State-of-the-art deep neural networks generalize well, despite being exceedingly overparameterized and trained without explicit regularization. Understanding the principles behind this phenomenon —termed benign overfitting or double descent— poses a new challenge to modern learning theory, as it contradicts classical statistical wisdom. Key questions include: What are the fundamental mechanics behind double descent? How do its features, such as the transition threshold and global minima, depend on the training data and on the algorithms used for training?
Increasing overparameterization can improve classification accuracy, but it comes with larger—and therefore slower and computationally more expensive—architectures that can be prohibitive in resource-constrained applications. Is overparameterization thus only relevant in training large networks? Or can it also be useful for training smaller models when combined with appropriate model-pruning techniques? What are the generalization dynamics of pruning overparameterized models?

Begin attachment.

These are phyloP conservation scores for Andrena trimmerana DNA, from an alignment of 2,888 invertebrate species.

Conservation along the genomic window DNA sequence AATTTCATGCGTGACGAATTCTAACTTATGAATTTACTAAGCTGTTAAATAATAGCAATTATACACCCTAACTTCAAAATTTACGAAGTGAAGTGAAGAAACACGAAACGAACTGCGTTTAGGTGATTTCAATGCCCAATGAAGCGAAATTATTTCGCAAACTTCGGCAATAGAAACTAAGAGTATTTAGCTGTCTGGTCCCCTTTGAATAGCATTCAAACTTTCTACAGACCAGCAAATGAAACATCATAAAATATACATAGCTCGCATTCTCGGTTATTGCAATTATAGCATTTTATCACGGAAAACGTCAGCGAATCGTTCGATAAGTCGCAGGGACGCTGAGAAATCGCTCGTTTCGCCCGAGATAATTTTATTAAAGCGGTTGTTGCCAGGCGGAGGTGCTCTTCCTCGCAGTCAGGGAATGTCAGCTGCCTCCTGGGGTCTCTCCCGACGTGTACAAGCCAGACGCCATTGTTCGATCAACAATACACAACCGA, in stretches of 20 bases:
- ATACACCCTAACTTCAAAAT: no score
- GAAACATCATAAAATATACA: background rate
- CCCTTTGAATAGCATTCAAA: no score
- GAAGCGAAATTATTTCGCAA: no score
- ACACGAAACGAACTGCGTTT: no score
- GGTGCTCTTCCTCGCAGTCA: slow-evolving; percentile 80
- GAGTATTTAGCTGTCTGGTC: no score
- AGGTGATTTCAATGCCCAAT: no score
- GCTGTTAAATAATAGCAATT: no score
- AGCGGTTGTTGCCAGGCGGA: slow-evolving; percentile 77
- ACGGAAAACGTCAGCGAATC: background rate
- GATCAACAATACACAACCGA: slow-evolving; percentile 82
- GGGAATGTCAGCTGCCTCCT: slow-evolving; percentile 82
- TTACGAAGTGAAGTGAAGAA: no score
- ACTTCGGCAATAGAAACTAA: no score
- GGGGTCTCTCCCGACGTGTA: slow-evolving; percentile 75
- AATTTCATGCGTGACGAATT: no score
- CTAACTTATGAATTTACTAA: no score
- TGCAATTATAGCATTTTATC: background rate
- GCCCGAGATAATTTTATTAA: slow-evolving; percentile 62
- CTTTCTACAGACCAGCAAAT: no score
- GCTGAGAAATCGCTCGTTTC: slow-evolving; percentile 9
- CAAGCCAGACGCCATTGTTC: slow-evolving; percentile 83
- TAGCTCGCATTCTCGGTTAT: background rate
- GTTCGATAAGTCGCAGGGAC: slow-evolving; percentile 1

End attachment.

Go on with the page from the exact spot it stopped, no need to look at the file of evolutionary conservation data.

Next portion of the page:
Overparameterization leads to lower misclassification error, but what is its effect on fairness performance metrics, such as balanced error and equal opportunity? Can we design better loss functions, compared to standard losses such as cross entropy, which provably improve fairness performance of large models in the presence of label-imbalanced and/or group-sensitive datasets?
This talk will shed light on the questions raised above. At the heart of the results presented lies a powerful analysis framework for precise high-dimensional statistical analysis. This so-called convex Gaussian min-max theorem framework builds on Gordon’s Gaussian comparison inequality, and is rooted in the study of sharp phase transitions in compressed sensing.
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